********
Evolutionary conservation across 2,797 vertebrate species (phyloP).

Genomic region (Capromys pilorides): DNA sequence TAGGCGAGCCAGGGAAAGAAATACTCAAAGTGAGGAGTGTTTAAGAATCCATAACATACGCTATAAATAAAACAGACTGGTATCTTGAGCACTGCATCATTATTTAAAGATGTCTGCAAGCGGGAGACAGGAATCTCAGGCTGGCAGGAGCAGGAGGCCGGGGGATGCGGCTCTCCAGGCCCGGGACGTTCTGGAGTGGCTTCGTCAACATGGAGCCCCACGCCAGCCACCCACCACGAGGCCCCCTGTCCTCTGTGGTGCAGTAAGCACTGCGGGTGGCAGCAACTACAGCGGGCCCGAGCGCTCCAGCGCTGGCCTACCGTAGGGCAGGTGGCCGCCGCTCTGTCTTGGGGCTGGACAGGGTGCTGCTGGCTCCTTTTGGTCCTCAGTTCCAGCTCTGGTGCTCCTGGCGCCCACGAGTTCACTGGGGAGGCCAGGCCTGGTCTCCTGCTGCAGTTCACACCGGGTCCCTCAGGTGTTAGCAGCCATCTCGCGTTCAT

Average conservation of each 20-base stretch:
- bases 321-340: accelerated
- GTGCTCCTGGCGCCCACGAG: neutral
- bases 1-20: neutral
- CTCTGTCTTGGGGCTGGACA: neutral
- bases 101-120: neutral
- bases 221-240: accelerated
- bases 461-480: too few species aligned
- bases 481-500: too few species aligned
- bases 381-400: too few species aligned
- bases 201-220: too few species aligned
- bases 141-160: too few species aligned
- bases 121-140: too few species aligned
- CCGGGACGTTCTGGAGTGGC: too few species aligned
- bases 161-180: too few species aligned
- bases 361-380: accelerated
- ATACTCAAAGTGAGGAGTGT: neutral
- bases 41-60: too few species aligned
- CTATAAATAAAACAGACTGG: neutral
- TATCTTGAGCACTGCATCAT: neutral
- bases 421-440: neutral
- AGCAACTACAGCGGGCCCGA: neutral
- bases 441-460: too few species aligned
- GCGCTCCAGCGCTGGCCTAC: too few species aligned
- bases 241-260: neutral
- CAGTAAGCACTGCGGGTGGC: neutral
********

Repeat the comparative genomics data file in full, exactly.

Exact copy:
Evolutionary conservation across 2,797 vertebrate species (phyloP).

Genomic region (Capromys pilorides): DNA sequence TAGGCGAGCCAGGGAAAGAAATACTCAAAGTGAGGAGTGTTTAAGAATCCATAACATACGCTATAAATAAAACAGACTGGTATCTTGAGCACTGCATCATTATTTAAAGATGTCTGCAAGCGGGAGACAGGAATCTCAGGCTGGCAGGAGCAGGAGGCCGGGGGATGCGGCTCTCCAGGCCCGGGACGTTCTGGAGTGGCTTCGTCAACATGGAGCCCCACGCCAGCCACCCACCACGAGGCCCCCTGTCCTCTGTGGTGCAGTAAGCACTGCGGGTGGCAGCAACTACAGCGGGCCCGAGCGCTCCAGCGCTGGCCTACCGTAGGGCAGGTGGCCGCCGCTCTGTCTTGGGGCTGGACAGGGTGCTGCTGGCTCCTTTTGGTCCTCAGTTCCAGCTCTGGTGCTCCTGGCGCCCACGAGTTCACTGGGGAGGCCAGGCCTGGTCTCCTGCTGCAGTTCACACCGGGTCCCTCAGGTGTTAGCAGCCATCTCGCGTTCAT

Average conservation of each 20-base stretch:
- bases 321-340: accelerated
- GTGCTCCTGGCGCCCACGAG: neutral
- bases 1-20: neutral
- CTCTGTCTTGGGGCTGGACA: neutral
- bases 101-120: neutral
- bases 221-240: accelerated
- bases 461-480: too few species aligned
- bases 481-500: too few species aligned
- bases 381-400: too few species aligned
- bases 201-220: too few species aligned
- bases 141-160: too few species aligned
- bases 121-140: too few species aligned
- CCGGGACGTTCTGGAGTGGC: too few species aligned
- bases 161-180: too few species aligned
- bases 361-380: accelerated
- ATACTCAAAGTGAGGAGTGT: neutral
- bases 41-60: too few species aligned
- CTATAAATAAAACAGACTGG: neutral
- TATCTTGAGCACTGCATCAT: neutral
- bases 421-440: neutral
- AGCAACTACAGCGGGCCCGA: neutral
- bases 441-460: too few species aligned
- GCGCTCCAGCGCTGGCCTAC: too few species aligned
- bases 241-260: neutral
- CAGTAAGCACTGCGGGTGGC: neutral